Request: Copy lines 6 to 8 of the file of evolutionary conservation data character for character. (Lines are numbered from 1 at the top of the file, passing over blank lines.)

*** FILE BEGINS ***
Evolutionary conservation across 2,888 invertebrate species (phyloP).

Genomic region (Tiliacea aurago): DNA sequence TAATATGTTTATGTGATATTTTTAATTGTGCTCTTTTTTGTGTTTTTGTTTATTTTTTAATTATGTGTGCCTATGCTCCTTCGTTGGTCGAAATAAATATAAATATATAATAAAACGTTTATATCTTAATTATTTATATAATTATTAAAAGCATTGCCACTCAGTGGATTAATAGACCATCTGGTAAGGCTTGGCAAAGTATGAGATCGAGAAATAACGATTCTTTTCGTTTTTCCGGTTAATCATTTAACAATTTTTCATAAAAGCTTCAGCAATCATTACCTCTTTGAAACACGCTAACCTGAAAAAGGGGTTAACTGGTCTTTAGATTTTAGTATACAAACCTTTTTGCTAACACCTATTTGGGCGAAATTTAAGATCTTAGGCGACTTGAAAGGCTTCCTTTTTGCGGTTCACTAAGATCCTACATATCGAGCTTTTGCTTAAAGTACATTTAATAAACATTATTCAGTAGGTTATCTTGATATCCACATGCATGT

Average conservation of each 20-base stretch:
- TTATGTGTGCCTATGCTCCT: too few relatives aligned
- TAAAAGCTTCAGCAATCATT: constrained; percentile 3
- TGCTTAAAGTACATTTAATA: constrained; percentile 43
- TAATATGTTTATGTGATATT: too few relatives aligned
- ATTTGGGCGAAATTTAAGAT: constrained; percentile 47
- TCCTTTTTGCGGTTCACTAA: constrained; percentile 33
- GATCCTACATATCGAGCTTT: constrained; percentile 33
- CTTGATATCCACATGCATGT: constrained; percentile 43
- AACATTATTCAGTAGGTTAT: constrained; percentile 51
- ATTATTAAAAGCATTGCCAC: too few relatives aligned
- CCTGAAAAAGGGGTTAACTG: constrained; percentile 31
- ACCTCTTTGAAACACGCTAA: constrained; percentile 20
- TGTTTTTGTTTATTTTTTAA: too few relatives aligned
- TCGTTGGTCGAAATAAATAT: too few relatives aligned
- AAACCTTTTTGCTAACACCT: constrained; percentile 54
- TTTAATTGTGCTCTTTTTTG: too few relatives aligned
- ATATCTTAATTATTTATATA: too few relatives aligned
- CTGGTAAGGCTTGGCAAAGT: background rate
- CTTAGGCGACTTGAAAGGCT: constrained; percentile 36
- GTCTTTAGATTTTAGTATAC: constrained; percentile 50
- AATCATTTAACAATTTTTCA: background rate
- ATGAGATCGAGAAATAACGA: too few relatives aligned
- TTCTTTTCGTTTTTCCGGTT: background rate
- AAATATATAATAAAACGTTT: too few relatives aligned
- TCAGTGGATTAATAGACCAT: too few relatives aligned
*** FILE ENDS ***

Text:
- TGCTTAAAGTACATTTAATA: constrained; percentile 43
- TAATATGTTTATGTGATATT: too few relatives aligned
- ATTTGGGCGAAATTTAAGAT: constrained; percentile 47